Koszyk also suggests using a full nine-digit zip code for speedier reimbursement. "I've had challenges submitting claims when I didn't use the nine-digit zip code for billing. Before that I was using my five-digit zip code and they weren't getting approved."
Enright suggests conducting eligibility checks "in batches" rather than making a single call to the insurance carrier for each check. She amasses a few new clients each week before placing the call, during which she'll ask for verification of patients' CPT and diagnosis codes, the number of units and visits that she can bill, whether there are any copays or referrals needed, whether her clients have a deductible to meet, and lastly, whether there are any diagnosis codes that insurance doesn't cover. Some companies will cover an initial RD visit just once in a client's lifetime, so make sure to check whether a patient has seen a dietitian in the past. Another carrier in her state of New Jersey will cover each RD visit only up to one hour.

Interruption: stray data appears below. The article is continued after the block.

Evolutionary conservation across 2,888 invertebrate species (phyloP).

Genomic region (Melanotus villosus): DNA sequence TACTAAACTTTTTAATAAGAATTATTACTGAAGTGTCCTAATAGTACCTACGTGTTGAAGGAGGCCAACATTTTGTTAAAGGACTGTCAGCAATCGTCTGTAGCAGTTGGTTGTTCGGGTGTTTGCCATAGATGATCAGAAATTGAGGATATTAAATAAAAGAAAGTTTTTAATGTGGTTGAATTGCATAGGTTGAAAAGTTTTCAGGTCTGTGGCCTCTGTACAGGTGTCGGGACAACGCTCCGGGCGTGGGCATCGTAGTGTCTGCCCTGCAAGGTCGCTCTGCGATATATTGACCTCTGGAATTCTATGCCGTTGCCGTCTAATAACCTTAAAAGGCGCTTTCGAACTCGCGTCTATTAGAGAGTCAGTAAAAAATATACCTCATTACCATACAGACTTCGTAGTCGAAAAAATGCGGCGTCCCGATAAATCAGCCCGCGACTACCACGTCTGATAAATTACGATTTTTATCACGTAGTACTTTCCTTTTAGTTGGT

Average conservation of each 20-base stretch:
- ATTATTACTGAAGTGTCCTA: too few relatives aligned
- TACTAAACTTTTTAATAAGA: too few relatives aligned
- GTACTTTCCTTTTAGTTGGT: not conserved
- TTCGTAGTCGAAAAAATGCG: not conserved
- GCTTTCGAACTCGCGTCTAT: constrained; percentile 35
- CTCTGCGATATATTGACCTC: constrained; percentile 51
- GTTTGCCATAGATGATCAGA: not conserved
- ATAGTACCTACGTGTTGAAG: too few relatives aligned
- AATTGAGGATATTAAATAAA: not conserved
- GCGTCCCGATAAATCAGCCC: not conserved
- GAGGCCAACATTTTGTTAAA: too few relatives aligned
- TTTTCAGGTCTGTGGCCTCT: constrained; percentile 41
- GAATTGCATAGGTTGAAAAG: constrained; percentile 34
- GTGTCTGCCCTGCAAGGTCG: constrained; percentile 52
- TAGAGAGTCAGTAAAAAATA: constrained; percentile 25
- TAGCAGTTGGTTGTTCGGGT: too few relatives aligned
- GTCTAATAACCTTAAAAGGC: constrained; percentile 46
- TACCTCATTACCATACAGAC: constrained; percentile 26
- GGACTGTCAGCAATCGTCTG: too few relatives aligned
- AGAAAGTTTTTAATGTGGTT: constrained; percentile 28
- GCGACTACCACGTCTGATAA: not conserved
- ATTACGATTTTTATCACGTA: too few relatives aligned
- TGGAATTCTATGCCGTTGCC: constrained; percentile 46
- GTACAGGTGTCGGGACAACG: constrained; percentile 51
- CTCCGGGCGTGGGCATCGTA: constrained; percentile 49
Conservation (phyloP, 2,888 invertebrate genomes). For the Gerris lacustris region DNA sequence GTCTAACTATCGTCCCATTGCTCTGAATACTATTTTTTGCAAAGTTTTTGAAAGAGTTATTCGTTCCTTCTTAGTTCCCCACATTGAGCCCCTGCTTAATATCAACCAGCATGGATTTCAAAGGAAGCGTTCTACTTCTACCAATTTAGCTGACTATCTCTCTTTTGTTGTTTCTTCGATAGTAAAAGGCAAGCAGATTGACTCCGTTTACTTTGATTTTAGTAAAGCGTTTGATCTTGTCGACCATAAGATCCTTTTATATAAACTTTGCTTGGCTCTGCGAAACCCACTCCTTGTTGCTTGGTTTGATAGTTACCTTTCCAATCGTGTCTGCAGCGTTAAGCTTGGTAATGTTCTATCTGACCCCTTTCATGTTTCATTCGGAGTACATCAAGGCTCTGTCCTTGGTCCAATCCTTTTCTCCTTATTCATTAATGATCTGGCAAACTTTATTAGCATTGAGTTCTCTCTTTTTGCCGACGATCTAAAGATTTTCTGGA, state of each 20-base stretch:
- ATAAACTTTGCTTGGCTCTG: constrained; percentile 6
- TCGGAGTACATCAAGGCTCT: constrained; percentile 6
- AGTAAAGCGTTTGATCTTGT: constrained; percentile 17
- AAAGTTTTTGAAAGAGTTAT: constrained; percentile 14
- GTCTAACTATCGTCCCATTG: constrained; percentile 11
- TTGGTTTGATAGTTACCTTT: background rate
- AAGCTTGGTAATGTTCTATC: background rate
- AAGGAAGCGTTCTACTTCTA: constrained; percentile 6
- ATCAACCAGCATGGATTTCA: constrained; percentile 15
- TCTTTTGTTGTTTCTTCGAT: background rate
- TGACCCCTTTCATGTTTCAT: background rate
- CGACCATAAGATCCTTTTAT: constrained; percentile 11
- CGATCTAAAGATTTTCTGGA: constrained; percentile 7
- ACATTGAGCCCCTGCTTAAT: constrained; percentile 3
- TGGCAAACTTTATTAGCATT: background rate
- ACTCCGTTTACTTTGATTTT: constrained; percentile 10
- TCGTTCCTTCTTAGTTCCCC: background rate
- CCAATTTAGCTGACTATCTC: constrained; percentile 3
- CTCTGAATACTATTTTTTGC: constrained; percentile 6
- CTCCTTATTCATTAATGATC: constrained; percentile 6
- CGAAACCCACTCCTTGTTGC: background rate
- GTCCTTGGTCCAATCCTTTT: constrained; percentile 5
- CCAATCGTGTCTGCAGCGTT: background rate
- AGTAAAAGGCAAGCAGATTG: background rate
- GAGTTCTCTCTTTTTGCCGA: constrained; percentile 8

"I once had a Medicare client who had already seen an RD at another facility," Enright says, "and thus a portion of my time was not eligible for reimbursement due to terms of my client's coverage, as he had maxed out his nutrition counseling benefits for the year."
This is where Enright could resubmit the client's claim using G codes. Always ask Medicare beneficiaries whether they've seen an RD before coming to see you.
Accepting insurance may not be the right choice for every private practice. Only you know what's best for your business. The following are alternatives to accepting private insurance:
• Paying out of pocket, or self-pay: Dietitians who choose not to accept insurance can request payment from clients in the form of cash, check, or credit card.
• Packaged services: Many RDs are offering a package of services at a discounted cash price.